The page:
Poland´s transition to market economy is undoubtedly a success story. In the immediate post-communist slump in 1990-1991, the country experienced a one fifth decline of its GDP, but, after that, a new sustainable economic growth path has been found. In the growth scene, Poland has outperformed all of its post-communist neighbours.
Even if the economy has been growing nicely in the 1990s, inflation figures have shown a clearly abating tendency. The crawling peg exchange rate regime has hindered a CA-crisis. However, at the turn of the century, the current account deficit is approaching a rather critical level.
At the beginning of the 21st century, the prospects in the Polish economy are generally speaking bright. This does not mean that everything is in the best possible order and that an everlasting sustainable economic growth can be taken for granted. Poland has plenty of restructuring to do both in the agricultural sector and in some basic industries (e.g. mining).
Public funds are badly needed in education and health care, while taxing people heavily under present living standards has its limits. Therefore, economic policy-making will remain delicate for many years to come.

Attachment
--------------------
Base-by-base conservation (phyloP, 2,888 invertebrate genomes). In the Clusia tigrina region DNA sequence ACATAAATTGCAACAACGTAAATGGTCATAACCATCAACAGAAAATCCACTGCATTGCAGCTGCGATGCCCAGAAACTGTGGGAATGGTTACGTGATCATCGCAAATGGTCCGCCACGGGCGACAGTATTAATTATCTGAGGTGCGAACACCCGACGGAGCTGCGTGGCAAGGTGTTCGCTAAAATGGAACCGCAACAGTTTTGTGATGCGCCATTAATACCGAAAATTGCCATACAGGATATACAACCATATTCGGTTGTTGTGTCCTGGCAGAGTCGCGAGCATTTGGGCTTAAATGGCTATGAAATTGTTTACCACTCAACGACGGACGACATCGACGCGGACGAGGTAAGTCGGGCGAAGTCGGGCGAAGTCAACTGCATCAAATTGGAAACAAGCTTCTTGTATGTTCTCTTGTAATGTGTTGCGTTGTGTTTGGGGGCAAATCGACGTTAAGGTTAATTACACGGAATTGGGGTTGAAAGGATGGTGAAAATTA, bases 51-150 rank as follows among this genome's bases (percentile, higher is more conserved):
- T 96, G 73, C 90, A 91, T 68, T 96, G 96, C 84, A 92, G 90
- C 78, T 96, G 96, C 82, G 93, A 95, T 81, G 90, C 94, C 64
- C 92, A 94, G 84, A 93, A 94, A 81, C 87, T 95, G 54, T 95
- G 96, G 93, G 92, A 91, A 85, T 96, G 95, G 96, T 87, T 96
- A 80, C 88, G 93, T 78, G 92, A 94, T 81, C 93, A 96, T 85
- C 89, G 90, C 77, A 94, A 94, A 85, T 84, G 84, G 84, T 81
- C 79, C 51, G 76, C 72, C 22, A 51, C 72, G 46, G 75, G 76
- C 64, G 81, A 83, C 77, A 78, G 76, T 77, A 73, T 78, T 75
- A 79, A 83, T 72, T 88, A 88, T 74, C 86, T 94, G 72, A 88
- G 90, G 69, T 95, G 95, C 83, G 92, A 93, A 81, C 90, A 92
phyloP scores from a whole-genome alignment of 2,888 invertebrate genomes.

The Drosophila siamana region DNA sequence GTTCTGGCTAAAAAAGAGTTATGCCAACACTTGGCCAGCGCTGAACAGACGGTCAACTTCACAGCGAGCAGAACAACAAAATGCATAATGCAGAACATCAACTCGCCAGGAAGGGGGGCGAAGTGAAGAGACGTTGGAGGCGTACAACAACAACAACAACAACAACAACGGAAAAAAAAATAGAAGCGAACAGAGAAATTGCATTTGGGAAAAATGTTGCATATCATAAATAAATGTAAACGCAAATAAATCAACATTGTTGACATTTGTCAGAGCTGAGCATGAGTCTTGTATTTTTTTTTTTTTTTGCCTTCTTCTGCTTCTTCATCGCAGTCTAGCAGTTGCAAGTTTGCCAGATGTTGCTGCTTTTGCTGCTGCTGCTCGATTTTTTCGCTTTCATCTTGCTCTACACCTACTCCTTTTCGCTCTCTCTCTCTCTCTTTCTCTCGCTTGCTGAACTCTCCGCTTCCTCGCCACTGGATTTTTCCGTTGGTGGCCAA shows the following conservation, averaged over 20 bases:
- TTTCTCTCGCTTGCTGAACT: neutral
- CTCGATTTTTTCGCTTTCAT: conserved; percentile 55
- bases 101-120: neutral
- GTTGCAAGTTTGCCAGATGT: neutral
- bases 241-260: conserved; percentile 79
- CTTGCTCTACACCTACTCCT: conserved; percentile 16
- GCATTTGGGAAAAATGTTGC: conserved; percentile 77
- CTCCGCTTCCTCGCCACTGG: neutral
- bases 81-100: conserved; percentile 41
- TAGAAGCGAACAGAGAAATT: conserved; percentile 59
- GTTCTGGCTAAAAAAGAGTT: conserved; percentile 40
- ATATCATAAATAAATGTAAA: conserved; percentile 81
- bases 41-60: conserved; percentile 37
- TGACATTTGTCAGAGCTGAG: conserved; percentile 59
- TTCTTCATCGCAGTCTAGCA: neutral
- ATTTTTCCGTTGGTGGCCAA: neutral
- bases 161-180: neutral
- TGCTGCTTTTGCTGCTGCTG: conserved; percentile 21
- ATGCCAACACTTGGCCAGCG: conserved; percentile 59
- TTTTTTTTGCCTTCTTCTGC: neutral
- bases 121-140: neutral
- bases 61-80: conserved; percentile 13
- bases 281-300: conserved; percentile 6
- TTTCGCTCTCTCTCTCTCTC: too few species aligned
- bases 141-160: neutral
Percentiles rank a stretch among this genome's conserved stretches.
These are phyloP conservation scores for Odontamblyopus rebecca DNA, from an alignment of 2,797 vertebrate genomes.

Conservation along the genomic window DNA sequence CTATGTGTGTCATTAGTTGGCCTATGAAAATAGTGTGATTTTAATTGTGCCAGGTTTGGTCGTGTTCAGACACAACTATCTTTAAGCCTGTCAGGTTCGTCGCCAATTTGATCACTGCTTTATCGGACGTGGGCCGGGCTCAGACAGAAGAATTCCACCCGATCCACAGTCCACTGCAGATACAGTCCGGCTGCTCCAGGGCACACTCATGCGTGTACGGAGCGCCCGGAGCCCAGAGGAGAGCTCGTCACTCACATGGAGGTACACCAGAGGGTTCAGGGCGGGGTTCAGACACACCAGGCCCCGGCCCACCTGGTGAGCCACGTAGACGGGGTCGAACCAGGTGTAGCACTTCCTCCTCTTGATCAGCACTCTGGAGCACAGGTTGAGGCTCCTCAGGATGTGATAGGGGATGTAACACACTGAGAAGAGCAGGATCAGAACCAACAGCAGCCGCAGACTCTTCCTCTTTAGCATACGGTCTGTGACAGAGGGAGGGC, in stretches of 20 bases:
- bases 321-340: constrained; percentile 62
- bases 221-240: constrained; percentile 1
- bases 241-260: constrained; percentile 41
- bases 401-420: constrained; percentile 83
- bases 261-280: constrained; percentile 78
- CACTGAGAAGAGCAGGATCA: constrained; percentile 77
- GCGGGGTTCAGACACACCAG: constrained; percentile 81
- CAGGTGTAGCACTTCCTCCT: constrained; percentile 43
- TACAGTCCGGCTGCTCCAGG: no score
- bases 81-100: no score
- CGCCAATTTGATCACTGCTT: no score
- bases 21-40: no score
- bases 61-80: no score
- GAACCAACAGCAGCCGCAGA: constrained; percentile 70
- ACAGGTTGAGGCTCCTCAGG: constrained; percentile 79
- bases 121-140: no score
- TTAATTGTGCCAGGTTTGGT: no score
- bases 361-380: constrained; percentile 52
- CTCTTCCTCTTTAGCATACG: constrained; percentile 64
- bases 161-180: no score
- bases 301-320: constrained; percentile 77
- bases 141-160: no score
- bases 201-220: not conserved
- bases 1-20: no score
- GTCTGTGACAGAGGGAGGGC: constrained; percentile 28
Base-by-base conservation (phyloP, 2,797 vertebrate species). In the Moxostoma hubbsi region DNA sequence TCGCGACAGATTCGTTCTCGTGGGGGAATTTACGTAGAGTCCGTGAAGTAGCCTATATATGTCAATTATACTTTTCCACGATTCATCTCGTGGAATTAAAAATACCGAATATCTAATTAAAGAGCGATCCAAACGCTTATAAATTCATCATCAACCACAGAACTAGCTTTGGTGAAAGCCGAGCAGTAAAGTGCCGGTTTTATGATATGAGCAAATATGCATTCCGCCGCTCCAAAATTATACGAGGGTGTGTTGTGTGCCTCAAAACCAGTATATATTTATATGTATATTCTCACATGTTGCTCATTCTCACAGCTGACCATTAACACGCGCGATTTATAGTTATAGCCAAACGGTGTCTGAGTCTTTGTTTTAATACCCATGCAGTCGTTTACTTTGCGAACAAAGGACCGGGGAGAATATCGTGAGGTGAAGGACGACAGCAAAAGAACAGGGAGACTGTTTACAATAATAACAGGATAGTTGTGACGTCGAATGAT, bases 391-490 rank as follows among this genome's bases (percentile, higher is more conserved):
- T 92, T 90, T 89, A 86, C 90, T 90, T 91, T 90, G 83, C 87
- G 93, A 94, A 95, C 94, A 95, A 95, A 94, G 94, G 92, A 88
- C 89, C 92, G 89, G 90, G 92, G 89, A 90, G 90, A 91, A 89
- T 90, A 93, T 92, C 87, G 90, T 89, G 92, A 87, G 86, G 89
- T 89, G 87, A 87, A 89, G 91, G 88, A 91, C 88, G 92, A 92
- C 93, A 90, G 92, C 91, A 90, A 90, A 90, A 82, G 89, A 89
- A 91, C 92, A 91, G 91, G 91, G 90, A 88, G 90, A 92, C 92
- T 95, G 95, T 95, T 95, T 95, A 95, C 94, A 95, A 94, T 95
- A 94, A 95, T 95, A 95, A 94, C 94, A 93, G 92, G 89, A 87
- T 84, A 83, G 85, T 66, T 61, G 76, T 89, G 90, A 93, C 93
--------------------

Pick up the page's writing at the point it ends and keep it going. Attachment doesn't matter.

Amid strong economic growth, unemployment has remained reletively high. Many small farms, which provide a self-sufficient life for farming households, contains ´surplus labour´: obviously, many members of this community would take employment in the urban society, if jobs were available.
From the point of view of potential Western investor, the labour market situation is favourable in general terms. The labour market is not thight, but free labour in skilled form is not necessarily easily available in regions of growth, like in Warsaw.
The wage level (also in dollar terms) has lately increased very strongly. Nominal wages are pretty high in TE-comparison. Alongside with increasing paycheques, productivity has been advancing nicely. However, in unit labour cost, Hungary has a better record than Poland. Also the Czech Republic got a better mark in unit labour costs than Poland in 1999.
In sum, Poland is an extremely positive case of transformation from plan to market. Therefore, hardly anybody dreams of the ´good old days´of communism in Polnd. This is not the same, say, in Russia, where there is still plenty of nostalgia toward the ´security´of the old system.
According to the Polish Agency for Foreign Investment (PAIZ), more than half of FDIs in Poland in 1999 were greenfield projects. This fact hints clearly that privatisation, which is not an eternal project, is not the only route offered for foreign investors getting involved in the Polish economy. The dynamism of the Polish market offers plenty of oppurtunities for acquisition plus building up new capacities from scratch. Thus, the Polish market will remain an interesting topic for observation for a long period of time.